Alachua Audubon Society

A chapter of the National Audubon Society

Don’t look behind you, Summer, those are Fall’s footsteps you hear!

| 0 comments

From: Rex Rowan <rexrowan@gmail.com>
To: Alachua County birding report

Up to four fall-migrant Alder Flycatchers have been sighted along Sparrow Alley recently, mostly around “the dip.” That’s the low area in the trail about a hundred yards past the powerlines – the low area that often turns into a puddle of water, though it’s currently dry. Here’s a picture of Andy Kratter and Matt O’Sullivan birding just on the far side of the dip on the 5th – https://www.flickr.com/photos/74215662@N04/14974401200/in/photostream/ – and here’s a slightly different view just to give you some visual context – https://www.flickr.com/photos/74215662@N04/14974314939/in/photostream/ – and I’m showing you these photos because that’s where you need to go, because that’s where most of the Alders are sighted. That’s where Mike Manetz found one on the 31st, where John Hintermister, Phil Laipis, and Matt O’Sullivan found four on the 2nd (Matt got a photo), and where a visiting Central Florida birder saw two on the 3rd. On the 5th, Andy and Matt and I saw two probable Alders in the horse pasture immediately north of the dip, but I never got a very good look or heard any vocalizations, so I just wrote them off as “Empidonax sp.” It was my third unsuccessful attempt to see an Alder Flycatcher in the past week – or rather, to hear one. In each case I saw at least one Empidonax flycatcher, but I never heard the characteristic “pip!” that identifies it as an Alder (click here, and scroll down till you get to “Calls,” then click on the first one, the “Pip call”). Maybe I haven’t mentioned this yet, but Alder Flycatcher is normally a very rare bird in Alachua County. In 2012 we had two, and last year we had several at La Chua, Cones Dike, and Levy Lake from late August to late September, but we shouldn’t assume that they’ll always be this common. Enjoy their presence while you can. (That is, if you can get them to say “pip.”)

Samuel Ewing photographed the fall’s first Veery in his yard on the 3rd: https://www.flickr.com/photos/121511542@N02/14941925498/ Veeries normally arrive in numbers during the first week of September. They seem to especially favor the deep deciduous woods of San Felasco Hammock, but like most migrants they can show up just about anywhere. Samuel has also seen and (before dawn) heard Bobolinks flying over his NW Gainesville home, one as early as the 29th, probably the earliest-ever for Alachua County, and he saw seven or eight fly over on the 4th.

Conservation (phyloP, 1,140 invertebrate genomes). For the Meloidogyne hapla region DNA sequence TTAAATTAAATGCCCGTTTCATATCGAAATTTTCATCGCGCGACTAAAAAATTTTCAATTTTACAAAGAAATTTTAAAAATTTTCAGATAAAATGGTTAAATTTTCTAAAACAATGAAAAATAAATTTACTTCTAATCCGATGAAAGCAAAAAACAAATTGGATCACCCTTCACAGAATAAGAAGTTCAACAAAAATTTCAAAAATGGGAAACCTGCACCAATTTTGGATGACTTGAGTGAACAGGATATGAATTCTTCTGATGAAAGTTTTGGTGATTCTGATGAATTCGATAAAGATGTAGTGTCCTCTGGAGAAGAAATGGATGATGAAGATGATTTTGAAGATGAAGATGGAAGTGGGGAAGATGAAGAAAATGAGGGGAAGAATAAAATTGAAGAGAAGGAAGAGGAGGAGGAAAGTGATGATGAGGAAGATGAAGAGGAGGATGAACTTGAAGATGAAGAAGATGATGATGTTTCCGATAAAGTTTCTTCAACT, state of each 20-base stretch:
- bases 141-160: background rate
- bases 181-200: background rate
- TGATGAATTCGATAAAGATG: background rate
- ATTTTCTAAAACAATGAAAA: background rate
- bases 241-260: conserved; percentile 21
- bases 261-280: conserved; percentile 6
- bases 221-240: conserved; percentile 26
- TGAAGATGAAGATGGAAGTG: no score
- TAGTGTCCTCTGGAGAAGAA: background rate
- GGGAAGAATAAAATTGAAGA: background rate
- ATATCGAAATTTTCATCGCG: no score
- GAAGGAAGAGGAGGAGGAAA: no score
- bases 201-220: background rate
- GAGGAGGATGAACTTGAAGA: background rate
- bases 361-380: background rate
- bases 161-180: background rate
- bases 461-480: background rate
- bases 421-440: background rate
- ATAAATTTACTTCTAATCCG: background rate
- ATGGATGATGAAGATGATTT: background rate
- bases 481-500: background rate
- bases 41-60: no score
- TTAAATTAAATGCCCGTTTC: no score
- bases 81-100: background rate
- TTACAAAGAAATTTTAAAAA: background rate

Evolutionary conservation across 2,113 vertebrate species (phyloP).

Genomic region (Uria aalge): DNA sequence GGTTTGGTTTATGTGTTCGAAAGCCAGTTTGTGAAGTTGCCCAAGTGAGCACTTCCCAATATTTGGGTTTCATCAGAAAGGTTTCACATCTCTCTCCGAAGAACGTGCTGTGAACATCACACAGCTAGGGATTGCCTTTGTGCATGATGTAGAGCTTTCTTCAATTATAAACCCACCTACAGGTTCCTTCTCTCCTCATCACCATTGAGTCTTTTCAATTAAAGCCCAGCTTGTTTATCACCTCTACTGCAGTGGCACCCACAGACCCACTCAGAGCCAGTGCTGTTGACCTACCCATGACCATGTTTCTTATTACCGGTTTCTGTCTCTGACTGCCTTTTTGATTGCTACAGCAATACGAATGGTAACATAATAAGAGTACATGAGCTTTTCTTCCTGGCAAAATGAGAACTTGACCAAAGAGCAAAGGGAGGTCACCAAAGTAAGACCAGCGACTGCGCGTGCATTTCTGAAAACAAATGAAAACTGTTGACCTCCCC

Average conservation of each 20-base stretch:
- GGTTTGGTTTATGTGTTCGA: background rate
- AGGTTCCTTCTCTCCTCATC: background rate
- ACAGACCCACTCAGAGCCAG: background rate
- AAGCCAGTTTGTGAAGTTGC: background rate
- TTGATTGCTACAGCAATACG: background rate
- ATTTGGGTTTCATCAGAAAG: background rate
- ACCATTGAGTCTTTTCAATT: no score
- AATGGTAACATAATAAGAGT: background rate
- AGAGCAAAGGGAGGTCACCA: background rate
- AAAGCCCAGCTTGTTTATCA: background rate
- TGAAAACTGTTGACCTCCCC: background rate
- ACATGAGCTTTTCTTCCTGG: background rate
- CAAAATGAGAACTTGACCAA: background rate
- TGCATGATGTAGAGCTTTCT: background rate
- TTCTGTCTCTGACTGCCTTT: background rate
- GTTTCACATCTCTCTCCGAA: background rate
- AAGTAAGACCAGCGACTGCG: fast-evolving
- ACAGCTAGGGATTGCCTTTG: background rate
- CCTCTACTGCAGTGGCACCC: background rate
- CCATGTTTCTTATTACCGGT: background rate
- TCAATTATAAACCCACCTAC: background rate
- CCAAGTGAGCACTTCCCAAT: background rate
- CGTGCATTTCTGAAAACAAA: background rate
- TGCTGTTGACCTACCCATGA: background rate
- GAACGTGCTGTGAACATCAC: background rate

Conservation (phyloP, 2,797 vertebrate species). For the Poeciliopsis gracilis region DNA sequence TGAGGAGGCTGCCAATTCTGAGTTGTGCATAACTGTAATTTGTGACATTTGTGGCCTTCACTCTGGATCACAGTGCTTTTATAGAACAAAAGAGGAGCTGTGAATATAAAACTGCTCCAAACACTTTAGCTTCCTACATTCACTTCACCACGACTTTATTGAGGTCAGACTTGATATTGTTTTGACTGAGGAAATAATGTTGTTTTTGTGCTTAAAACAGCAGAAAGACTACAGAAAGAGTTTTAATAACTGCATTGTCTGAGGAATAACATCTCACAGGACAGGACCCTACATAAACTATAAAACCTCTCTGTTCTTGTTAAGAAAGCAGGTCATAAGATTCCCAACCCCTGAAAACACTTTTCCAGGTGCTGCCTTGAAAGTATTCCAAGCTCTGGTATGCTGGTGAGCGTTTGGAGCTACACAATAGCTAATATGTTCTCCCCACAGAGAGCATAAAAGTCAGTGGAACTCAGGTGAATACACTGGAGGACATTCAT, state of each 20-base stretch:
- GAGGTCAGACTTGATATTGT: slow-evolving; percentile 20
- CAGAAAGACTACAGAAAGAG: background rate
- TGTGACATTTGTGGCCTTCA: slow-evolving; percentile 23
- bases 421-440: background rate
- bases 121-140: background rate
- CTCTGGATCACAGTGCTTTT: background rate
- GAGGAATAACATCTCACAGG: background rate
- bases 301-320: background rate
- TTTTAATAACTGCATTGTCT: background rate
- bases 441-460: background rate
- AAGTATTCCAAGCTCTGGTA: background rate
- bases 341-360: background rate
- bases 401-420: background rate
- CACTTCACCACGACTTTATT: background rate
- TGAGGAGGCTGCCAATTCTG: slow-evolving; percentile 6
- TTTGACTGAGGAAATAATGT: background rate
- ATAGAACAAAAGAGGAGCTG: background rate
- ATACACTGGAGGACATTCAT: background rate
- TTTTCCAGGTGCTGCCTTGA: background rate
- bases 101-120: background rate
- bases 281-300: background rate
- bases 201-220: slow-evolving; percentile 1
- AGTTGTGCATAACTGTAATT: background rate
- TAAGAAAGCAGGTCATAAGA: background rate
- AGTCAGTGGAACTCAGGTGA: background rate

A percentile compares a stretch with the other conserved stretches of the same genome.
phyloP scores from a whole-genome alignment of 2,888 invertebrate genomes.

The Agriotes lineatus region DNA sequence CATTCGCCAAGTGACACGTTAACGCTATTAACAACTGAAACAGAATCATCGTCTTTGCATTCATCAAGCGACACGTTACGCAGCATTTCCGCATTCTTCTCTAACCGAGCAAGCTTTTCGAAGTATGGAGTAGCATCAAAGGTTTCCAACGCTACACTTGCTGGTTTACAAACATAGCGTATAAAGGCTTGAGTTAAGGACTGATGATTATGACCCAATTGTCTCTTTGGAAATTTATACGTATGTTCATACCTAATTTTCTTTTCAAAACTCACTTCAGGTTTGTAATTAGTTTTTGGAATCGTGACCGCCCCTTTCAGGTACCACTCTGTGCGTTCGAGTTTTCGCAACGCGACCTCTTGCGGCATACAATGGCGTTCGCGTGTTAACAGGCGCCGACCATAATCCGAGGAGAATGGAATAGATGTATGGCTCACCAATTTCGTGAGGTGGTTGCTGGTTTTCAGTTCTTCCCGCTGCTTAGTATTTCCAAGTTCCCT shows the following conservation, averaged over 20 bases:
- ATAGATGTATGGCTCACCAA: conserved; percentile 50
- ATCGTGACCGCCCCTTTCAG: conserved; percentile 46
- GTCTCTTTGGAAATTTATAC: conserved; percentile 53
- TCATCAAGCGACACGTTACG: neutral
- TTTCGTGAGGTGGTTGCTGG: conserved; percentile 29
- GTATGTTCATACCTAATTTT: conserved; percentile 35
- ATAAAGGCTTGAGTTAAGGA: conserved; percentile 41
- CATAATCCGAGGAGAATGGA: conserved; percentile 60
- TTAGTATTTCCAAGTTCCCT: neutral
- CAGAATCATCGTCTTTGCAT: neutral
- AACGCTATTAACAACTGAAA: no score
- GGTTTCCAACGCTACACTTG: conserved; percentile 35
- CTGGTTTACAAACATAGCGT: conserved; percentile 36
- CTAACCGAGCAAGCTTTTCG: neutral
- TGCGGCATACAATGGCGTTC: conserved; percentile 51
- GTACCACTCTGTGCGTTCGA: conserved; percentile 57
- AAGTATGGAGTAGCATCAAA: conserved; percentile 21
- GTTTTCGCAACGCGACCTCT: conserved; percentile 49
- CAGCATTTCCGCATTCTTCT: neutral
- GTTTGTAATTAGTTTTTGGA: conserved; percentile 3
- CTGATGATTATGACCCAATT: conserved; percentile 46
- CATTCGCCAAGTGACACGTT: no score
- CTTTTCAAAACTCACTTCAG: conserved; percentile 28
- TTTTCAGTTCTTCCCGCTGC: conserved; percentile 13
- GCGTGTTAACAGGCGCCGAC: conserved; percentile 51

But what about the warblers, you ask, what about the warblers? Blue-winged Warblers seem fairly common so far this fall; eBird shows at least eight, maybe more, since August 25th, most recently along Sparrow Alley, at Bolen Bluff, and along San Felasco’s Moonshine Creek Trail. No Blackburnians or Golden-wingeds yet. About half a dozen Kentucky Warblers have been reported since July 31st, the most recent at Ring Park and the Moonshine Creek Trail. Two Ceruleans have been reported, as mentioned in previous birding reports, but none since the 24th; normally their passage extends through September, rarely into October. The first Chestnut-sided Warblers were seen on the 3rd, one by Charlene Leonard along Sparrow Alley and one by Matt O’Sullivan at Loblolly Woods. Finally, Jonathan Mays saw the county’s earliest-ever Palm Warbler near Prairie Creek on the 4th. His eBird writeup reads, “Early; observed at least one and possibly a second just east of the fishing bridge. Heard chip then saw two similar-sized birds working at eye level through vegetation. One was viewed well, including yellow vent, dingy breast and sides, and pumping tail.” This beat the existing early record by four days.

On the 5th Geoff Parks saw a Short-tailed Hawk over Green Acres Park, tucked away in the neighborhood across Newberry Road from the Royal Park Theater. He wrote, “All-dark smallish buteo with faintly barred tail; flight feathers slightly lighter in color than rest of underwings, with faint barring; lightish patch at base of primaries was noticeably the palest portion of the underwing. Circled over just above the treetops, giving good views.” How many Short-tailed Hawks does that make this year? Looking over the thirteen observations reported to eBird since January 1st, I think there have been a minimum of five birds. When you consider the history of the species in Alachua County, that’s a little bit mind-boggling. The county’s first record was a bird shot in 1927. The second wasn’t reported until 1993, one of five sightings in the 1990s. There were seven more between 2000 and 2005. And now they’re seen a few times each year, usually between late February and mid-October, and there’s circumstantial evidence to suggest that they’re nesting here. Quite a change.

The feral cat issue raised its head again in the August 20th Gainesville Sun. You can remind yourself of what free-roaming cats are capable of by watching National Geographic’s “The Secret Life of Cats” here: https://www.youtube.com/watch?v=gkWuLoHdF2s Warning: Do not read the comments unless you want your opinion of humanity to descend to a point from which it will never be lifted again.

Lake County is holding its third annual Wings and Wildflowers Festival in a month. You can see a list of their field trips, speakers, and events at http://wingsandwildflowers.com/

Have you looked at our birders’ photo gallery lately? Why not? We’re all so pretty! http://www.alachuaaudubon.org/meet-the-birders/ (Click photos to enlarge.) All Alachua County birders should send me a picture so I can add it to the gallery.

Leave a Reply

Required fields are marked *.